Alzheimer’s disease is a cognitive impairment, but it can manifest itself in many detrimental ways. These include alterations in daytime activity levels, sleep quality, and awake/sleep patterns. These effects of the disease are often the aspects that are most disturbing to the caregivers4 and are therefore reasonable endpoints for testing the efficacy of therapies3. For example, Mahlberg et al. used actigraphy to show a decrease in daytime activity in response to a therapy designed to reduce agitation6.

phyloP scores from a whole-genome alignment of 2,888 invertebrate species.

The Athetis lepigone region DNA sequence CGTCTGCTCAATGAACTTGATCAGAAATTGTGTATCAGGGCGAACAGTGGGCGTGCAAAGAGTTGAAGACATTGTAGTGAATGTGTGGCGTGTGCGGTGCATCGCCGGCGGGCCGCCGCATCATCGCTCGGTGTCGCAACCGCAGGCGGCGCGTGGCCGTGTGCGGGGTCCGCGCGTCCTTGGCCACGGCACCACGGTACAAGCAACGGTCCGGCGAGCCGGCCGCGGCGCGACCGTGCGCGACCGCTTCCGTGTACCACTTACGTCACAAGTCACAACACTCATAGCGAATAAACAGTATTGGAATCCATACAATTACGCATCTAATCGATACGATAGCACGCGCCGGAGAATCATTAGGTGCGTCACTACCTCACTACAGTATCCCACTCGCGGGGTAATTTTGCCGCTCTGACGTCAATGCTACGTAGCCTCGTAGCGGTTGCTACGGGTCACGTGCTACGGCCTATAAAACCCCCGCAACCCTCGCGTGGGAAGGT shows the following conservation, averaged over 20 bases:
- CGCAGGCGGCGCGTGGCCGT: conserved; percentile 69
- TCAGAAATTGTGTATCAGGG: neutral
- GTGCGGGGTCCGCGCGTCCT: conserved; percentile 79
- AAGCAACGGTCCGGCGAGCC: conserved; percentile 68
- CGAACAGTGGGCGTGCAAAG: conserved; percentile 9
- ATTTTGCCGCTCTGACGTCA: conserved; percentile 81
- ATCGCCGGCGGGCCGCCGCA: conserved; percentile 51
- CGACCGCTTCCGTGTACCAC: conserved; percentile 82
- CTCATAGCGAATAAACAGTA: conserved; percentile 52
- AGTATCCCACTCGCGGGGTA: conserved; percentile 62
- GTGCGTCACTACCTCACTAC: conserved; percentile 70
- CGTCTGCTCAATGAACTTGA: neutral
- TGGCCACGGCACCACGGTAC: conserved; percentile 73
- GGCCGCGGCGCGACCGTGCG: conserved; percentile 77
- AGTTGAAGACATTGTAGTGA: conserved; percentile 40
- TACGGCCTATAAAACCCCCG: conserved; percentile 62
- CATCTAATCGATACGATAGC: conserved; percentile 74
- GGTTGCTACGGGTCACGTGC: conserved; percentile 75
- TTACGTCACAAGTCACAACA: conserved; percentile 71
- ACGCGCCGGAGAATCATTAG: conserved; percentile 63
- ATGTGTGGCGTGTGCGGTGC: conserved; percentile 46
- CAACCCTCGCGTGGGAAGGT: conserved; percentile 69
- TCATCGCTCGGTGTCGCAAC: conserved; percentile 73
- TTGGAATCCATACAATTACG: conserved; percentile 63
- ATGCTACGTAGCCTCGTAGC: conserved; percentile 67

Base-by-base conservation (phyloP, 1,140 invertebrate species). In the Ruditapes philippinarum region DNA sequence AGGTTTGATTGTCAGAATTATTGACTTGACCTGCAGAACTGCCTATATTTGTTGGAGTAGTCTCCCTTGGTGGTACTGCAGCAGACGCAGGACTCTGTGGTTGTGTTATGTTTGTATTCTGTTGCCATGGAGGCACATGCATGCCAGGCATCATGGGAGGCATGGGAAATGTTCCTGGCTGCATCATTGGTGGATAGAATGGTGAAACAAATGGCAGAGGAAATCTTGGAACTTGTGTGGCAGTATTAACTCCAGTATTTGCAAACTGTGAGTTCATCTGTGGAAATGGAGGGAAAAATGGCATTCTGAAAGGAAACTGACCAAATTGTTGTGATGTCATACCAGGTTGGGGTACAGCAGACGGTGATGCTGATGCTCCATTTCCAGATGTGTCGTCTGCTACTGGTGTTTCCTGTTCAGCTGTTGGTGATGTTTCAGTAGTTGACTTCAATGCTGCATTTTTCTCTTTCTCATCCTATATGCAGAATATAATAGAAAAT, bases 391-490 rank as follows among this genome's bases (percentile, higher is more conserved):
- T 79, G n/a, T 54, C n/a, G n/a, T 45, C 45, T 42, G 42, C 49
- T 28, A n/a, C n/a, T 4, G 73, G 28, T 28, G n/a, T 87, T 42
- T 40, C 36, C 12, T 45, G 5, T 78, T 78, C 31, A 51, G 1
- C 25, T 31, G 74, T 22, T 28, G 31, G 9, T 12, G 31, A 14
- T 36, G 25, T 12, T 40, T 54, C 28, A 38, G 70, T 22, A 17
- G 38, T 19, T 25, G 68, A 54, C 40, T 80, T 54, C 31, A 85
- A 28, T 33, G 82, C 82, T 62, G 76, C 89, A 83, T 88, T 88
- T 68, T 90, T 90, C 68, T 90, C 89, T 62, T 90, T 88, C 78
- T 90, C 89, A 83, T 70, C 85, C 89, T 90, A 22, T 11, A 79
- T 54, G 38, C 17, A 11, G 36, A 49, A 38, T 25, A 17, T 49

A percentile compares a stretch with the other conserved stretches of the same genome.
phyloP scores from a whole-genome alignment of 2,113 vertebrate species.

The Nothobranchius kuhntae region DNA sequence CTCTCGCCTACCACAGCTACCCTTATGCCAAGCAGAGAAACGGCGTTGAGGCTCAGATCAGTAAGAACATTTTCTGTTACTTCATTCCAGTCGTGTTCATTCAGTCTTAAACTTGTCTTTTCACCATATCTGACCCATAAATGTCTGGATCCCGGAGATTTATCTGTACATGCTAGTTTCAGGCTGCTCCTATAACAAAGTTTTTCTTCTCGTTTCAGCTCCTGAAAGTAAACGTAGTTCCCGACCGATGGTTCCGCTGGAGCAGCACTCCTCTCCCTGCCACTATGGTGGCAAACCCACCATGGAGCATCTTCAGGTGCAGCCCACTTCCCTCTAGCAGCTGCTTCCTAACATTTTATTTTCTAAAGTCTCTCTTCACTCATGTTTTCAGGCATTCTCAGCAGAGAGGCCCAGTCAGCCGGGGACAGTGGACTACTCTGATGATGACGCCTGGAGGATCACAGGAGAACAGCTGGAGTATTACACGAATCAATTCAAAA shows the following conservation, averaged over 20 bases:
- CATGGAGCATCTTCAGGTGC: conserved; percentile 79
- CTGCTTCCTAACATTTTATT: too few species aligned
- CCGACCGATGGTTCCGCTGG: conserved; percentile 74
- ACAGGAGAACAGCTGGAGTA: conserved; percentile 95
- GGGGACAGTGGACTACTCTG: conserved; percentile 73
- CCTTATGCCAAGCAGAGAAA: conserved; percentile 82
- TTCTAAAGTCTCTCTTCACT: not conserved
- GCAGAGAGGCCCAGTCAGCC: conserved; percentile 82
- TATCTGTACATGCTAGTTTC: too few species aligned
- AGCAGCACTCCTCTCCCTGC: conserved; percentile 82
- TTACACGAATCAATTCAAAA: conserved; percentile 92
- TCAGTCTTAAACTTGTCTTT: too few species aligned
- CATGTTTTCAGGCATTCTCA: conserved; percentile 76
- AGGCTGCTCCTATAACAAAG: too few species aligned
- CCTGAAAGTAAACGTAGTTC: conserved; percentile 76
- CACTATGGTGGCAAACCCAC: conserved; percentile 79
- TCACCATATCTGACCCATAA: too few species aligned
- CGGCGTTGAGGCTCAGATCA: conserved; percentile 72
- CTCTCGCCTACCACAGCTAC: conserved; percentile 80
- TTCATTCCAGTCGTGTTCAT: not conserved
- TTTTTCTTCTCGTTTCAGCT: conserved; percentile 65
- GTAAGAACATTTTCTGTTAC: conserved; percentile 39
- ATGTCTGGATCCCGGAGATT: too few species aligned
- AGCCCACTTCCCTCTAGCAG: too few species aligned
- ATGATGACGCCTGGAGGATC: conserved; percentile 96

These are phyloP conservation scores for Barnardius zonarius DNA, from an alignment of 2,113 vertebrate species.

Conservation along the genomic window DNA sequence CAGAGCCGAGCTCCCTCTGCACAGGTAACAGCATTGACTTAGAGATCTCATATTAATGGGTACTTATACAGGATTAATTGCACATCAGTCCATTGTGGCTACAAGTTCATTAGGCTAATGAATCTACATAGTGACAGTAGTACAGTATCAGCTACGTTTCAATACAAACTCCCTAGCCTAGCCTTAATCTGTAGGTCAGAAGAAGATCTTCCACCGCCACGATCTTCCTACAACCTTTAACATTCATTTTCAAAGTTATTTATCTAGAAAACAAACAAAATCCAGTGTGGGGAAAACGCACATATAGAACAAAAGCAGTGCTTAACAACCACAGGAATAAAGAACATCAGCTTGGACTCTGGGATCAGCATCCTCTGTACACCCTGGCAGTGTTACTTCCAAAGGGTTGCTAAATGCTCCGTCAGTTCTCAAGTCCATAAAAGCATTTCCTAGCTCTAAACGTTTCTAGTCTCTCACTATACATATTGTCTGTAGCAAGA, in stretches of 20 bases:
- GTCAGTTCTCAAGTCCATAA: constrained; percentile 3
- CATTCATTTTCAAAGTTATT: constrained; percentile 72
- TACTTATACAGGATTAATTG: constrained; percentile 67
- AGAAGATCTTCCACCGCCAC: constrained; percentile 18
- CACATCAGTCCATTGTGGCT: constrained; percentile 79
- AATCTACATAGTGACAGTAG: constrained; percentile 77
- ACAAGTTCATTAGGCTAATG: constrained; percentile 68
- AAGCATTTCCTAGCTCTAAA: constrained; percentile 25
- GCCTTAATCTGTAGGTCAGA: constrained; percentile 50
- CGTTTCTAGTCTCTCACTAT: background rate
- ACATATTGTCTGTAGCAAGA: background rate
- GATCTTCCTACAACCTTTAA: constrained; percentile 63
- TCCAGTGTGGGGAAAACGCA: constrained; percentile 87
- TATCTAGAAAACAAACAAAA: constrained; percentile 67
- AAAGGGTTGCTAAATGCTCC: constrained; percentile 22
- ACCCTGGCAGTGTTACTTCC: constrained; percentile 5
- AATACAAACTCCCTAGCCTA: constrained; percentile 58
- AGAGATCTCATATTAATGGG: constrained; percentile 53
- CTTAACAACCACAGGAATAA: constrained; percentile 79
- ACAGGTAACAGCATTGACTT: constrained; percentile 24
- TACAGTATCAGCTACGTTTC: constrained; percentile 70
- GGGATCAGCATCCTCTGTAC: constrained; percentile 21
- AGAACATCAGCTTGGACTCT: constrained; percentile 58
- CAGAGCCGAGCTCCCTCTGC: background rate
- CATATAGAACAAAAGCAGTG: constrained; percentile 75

Activity and sleep can also be markers for cognitive symptoms. Zeitzer et al. showed that patient apathy was highly correlated with a specific daytime activity pattern that was independent of depression7. Carvalho-Bos used actigraphy to show that the instability of the patient’s daily awake/sleep rhythm was related to cognitive decline2 , and Buchman et al. showed that the level of 5 Galik EM, Resnick B, Gruber-Baldini A, Nahm E, Pearson K, Pretzer- Aboff I. Pilot testing of the restorative care intervention for the activity was associated with the onset of Alzheimer’s disease in a four-year prospective study of 716 older subjects1 .